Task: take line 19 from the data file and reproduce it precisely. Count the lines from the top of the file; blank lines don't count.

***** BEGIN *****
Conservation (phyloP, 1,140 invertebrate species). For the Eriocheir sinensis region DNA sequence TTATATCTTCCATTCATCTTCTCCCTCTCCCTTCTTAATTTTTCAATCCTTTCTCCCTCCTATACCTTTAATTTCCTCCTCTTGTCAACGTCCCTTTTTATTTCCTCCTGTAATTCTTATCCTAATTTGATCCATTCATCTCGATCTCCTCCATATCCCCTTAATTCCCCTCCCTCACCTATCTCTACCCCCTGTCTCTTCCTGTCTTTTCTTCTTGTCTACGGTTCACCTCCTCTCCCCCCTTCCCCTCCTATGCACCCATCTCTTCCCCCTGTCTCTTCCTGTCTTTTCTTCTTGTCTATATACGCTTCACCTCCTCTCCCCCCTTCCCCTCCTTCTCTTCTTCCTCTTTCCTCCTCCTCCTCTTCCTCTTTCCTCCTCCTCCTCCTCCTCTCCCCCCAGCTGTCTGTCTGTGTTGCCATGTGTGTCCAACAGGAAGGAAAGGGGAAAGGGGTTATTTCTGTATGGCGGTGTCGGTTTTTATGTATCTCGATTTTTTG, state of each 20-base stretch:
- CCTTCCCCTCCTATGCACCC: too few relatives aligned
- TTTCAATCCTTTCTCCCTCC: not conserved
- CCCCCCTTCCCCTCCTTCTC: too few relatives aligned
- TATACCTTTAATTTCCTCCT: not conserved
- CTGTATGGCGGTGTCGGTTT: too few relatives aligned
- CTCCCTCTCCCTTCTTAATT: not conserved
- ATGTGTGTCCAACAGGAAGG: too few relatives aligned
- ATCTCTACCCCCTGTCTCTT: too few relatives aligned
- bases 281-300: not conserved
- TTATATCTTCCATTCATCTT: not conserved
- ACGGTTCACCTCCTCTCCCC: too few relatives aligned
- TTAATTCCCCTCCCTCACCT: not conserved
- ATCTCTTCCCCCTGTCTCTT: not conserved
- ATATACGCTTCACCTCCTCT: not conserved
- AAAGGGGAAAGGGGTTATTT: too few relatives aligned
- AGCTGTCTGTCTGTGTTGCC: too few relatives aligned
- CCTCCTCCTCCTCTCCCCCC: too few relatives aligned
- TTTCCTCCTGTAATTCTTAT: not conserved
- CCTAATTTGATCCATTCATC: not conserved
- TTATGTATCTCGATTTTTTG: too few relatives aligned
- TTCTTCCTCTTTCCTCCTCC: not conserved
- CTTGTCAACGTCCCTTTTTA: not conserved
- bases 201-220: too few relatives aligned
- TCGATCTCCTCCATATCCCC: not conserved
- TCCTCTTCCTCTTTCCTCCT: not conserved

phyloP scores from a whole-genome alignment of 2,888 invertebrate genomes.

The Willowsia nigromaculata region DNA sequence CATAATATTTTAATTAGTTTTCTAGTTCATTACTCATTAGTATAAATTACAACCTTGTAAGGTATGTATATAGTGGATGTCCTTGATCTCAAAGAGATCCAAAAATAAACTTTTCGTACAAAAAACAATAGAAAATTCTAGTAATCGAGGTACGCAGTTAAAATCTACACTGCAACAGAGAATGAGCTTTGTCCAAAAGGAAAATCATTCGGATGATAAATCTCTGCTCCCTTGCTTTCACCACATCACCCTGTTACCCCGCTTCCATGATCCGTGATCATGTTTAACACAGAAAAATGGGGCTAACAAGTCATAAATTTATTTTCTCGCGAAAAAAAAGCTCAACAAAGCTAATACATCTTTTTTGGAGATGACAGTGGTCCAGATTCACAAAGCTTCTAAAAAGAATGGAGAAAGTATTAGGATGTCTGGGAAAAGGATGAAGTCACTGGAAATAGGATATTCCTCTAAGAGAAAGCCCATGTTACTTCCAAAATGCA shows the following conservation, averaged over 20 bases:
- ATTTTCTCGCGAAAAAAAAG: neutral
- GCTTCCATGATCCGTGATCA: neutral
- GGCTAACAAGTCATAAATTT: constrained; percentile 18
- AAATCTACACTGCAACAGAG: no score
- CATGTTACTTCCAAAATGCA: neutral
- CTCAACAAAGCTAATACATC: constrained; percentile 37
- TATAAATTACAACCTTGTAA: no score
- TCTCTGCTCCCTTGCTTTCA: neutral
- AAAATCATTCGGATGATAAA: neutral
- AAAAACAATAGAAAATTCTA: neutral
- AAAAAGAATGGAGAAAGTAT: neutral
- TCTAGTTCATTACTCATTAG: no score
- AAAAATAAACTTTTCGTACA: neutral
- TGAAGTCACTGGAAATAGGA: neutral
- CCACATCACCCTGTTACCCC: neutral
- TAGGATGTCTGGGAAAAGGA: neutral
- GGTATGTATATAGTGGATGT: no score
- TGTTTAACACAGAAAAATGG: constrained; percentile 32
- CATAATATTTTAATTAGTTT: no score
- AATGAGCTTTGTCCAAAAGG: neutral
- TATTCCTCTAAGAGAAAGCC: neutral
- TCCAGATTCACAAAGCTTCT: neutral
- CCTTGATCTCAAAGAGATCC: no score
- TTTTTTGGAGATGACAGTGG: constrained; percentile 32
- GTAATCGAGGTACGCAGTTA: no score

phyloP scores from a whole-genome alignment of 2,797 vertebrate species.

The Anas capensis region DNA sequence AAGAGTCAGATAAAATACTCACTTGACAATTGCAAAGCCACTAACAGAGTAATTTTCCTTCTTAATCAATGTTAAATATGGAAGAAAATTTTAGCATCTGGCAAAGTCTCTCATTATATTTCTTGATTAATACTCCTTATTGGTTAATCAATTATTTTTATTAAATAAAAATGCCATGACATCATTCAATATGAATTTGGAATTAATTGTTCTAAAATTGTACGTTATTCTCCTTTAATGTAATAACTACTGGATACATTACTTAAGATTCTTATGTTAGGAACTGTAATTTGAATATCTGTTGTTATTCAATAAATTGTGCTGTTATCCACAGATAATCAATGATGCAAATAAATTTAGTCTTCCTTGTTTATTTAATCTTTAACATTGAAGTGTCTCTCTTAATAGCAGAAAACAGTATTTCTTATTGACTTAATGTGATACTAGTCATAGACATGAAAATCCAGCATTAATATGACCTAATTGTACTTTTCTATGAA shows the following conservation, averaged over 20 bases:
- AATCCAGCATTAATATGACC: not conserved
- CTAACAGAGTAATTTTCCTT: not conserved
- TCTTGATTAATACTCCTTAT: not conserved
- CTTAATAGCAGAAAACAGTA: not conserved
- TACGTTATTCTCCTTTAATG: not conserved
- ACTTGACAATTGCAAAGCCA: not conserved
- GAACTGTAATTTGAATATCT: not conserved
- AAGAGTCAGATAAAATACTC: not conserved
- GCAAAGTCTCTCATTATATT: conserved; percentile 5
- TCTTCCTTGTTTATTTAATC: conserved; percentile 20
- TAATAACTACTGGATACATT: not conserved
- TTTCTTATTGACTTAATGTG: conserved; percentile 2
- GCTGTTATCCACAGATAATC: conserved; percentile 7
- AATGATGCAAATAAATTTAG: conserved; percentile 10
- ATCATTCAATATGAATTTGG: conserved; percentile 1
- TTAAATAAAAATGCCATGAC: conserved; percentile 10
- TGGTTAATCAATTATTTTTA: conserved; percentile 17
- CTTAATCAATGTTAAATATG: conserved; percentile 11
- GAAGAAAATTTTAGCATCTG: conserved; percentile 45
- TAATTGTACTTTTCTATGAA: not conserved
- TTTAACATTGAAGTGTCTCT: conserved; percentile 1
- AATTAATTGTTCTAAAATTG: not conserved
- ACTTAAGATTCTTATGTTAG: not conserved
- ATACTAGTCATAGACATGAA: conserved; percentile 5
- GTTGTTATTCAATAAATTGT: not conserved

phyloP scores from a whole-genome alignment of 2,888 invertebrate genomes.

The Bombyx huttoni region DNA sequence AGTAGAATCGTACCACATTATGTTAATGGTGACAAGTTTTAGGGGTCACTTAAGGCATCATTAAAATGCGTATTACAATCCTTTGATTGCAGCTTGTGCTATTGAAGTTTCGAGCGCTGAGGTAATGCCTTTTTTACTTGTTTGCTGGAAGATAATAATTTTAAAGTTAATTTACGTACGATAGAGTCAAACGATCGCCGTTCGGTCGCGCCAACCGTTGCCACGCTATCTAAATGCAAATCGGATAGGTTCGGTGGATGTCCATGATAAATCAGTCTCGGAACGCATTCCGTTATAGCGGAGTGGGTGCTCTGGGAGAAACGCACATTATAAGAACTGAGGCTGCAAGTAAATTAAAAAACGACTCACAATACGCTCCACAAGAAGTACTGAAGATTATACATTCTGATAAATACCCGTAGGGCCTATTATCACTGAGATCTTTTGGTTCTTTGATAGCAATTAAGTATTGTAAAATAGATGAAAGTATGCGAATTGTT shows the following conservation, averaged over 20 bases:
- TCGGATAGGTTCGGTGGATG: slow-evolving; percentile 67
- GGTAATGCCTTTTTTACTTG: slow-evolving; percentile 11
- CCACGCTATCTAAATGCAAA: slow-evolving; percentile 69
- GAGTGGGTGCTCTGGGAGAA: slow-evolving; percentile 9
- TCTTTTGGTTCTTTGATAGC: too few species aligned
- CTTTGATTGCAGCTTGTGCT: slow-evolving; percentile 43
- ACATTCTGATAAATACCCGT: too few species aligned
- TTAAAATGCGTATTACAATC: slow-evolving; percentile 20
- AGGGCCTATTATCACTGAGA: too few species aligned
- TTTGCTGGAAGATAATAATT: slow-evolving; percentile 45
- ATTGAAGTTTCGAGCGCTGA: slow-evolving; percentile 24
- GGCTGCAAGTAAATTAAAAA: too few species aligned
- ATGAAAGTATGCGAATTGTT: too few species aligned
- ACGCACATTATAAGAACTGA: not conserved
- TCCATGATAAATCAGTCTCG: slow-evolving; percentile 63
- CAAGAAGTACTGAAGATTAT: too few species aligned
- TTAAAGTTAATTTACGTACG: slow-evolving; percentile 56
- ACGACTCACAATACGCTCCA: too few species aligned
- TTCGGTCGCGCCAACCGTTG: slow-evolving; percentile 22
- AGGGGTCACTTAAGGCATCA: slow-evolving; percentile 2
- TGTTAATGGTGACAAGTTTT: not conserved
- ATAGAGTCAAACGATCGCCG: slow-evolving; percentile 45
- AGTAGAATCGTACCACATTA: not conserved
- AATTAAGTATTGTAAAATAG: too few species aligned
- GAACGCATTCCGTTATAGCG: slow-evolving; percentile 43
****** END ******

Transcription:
- TTTCCTCCTGTAATTCTTAT: not conserved